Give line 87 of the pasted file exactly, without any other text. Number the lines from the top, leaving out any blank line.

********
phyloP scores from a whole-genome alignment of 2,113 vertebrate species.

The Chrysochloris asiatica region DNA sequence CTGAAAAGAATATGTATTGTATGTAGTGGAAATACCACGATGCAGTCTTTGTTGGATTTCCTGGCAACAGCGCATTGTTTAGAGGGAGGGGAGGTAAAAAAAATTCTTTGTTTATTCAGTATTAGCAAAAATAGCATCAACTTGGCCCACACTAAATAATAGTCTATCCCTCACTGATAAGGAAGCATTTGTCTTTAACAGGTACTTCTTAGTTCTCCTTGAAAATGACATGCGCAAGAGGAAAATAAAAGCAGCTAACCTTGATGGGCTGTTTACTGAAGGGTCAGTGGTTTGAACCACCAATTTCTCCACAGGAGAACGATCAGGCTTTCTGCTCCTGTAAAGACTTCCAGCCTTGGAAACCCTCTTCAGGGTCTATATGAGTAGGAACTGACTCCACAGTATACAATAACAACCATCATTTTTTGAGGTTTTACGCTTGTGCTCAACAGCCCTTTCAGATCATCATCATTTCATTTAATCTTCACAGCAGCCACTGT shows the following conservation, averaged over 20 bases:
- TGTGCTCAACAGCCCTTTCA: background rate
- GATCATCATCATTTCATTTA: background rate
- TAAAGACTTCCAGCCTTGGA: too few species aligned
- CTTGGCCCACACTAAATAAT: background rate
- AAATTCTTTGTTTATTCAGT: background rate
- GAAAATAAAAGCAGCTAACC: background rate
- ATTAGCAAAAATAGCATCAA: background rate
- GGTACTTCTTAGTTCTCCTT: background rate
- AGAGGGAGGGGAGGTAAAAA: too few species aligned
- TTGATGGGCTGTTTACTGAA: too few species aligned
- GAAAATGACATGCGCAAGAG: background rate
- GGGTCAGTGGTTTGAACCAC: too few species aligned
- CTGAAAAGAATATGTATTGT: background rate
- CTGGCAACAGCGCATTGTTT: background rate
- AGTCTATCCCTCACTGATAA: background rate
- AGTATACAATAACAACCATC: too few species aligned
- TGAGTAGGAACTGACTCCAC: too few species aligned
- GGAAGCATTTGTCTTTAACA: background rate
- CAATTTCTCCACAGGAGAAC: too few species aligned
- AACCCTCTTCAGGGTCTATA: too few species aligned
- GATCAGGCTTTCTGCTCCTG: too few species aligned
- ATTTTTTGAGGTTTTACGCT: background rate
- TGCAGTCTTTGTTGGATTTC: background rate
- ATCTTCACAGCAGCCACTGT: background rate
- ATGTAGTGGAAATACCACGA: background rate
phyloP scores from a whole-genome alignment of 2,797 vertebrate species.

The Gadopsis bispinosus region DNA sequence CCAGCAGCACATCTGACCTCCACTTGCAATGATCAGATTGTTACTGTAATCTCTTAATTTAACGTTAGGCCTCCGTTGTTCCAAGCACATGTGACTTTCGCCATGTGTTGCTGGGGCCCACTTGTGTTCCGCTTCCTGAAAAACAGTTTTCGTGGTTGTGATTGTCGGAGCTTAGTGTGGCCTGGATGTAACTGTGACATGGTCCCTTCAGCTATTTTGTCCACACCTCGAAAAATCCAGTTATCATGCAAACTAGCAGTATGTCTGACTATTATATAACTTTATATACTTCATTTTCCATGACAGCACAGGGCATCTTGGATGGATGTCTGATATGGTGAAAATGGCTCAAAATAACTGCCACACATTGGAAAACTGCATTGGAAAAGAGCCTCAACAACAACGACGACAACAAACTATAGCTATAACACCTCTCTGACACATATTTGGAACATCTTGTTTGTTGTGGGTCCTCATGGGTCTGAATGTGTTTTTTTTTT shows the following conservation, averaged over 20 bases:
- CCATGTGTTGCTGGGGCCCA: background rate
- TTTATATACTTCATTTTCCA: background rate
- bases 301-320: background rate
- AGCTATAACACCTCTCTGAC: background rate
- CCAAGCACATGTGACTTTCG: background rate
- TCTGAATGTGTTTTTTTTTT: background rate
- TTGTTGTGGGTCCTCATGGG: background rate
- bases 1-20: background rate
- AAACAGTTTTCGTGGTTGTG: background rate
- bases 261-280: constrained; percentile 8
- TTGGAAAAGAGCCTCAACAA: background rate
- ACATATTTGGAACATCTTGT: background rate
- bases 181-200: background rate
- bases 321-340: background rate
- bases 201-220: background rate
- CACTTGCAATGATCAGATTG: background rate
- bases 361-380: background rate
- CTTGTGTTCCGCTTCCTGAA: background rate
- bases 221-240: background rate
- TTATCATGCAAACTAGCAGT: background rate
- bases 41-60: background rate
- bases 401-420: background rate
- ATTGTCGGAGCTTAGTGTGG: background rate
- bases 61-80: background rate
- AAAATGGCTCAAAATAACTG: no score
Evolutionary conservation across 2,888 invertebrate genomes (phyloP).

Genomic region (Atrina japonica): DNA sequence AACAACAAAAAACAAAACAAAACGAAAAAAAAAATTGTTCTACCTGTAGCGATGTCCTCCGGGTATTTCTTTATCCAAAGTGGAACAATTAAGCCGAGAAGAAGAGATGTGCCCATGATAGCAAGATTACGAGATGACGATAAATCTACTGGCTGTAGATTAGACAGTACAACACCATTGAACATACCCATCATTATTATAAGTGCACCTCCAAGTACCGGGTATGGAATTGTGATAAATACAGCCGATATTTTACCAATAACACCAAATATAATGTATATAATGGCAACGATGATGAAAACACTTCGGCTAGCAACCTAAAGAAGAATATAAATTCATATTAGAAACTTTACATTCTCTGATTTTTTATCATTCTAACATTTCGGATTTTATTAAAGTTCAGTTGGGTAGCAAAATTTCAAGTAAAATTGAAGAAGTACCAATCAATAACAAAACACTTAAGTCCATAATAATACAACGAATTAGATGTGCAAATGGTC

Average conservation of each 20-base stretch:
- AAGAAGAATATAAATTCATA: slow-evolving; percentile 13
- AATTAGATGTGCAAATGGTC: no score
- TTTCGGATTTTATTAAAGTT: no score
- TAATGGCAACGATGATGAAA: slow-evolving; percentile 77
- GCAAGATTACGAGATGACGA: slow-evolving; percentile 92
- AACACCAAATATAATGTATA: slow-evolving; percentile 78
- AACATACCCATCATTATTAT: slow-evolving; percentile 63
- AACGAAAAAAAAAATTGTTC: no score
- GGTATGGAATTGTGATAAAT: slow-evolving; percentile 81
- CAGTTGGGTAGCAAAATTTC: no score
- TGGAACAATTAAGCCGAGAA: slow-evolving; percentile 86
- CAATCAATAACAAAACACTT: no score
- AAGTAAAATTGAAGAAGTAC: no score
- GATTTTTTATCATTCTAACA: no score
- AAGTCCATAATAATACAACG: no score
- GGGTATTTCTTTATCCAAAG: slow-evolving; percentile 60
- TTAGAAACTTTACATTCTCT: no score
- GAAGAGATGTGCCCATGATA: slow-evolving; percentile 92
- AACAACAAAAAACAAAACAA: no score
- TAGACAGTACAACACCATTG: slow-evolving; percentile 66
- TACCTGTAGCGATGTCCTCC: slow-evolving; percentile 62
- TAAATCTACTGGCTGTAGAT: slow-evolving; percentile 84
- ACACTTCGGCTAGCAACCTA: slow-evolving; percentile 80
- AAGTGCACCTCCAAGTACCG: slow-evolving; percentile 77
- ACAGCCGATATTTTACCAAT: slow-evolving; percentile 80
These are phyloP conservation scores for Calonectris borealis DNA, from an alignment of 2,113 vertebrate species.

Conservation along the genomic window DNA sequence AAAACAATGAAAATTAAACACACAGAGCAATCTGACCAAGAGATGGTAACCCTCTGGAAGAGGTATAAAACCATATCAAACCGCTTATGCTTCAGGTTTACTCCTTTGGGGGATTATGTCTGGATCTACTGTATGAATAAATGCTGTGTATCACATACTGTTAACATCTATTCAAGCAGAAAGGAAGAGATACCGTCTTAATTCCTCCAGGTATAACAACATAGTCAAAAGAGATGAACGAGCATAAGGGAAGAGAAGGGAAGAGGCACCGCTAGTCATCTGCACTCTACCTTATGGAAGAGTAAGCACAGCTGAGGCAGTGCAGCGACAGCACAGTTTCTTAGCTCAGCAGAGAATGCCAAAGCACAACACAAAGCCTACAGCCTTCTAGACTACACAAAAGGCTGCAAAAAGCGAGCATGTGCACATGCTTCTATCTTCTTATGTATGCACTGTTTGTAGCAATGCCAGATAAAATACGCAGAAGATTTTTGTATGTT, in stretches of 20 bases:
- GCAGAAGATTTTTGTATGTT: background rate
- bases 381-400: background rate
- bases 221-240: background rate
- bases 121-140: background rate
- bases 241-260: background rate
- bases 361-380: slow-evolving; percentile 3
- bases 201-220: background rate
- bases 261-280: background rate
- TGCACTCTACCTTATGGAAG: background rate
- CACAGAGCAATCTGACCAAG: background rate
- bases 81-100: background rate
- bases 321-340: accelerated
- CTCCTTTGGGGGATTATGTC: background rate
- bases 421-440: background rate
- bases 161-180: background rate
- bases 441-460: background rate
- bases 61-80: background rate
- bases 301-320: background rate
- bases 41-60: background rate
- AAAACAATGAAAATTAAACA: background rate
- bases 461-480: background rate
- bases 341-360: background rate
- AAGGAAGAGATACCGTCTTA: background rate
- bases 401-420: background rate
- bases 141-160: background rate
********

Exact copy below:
- bases 221-240: background rate